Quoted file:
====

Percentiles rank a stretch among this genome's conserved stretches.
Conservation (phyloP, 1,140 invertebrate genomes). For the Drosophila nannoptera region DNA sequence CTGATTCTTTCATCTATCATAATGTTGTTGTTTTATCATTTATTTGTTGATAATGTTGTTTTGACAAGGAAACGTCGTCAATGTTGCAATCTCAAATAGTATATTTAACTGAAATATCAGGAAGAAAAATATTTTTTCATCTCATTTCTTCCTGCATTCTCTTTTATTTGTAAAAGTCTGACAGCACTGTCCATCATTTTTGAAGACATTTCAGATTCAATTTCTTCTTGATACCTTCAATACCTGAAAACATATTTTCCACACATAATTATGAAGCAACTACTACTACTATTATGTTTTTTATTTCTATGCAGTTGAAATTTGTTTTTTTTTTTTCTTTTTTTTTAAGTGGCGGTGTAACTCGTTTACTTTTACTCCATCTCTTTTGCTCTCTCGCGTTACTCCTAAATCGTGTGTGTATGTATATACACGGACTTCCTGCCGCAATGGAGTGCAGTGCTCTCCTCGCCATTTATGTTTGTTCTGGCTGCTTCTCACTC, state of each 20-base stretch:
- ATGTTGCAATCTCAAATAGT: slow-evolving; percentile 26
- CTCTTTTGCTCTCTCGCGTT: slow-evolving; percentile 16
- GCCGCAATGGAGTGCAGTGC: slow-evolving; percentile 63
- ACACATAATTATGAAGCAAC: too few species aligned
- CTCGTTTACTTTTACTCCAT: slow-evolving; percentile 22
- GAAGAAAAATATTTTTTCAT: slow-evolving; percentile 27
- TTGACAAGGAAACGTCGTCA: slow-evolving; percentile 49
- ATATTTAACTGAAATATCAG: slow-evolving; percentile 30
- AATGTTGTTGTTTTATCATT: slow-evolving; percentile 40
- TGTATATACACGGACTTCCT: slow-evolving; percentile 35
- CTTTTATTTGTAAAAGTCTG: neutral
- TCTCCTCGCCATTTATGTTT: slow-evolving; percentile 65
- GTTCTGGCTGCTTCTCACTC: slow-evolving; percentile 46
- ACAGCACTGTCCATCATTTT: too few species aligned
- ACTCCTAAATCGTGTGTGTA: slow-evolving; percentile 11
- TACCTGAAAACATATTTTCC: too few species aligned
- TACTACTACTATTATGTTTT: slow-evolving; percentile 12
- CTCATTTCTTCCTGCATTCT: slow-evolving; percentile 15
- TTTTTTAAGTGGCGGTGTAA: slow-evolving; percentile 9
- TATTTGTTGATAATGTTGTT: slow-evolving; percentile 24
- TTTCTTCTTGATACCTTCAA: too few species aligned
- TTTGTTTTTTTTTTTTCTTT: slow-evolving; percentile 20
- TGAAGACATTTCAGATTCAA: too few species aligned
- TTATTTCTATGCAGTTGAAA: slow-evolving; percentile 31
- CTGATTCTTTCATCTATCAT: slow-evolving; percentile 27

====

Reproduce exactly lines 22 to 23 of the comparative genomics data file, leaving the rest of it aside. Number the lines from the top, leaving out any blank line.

- TATTTGTTGATAATGTTGTT: slow-evolving; percentile 24
- TTTCTTCTTGATACCTTCAA: too few species aligned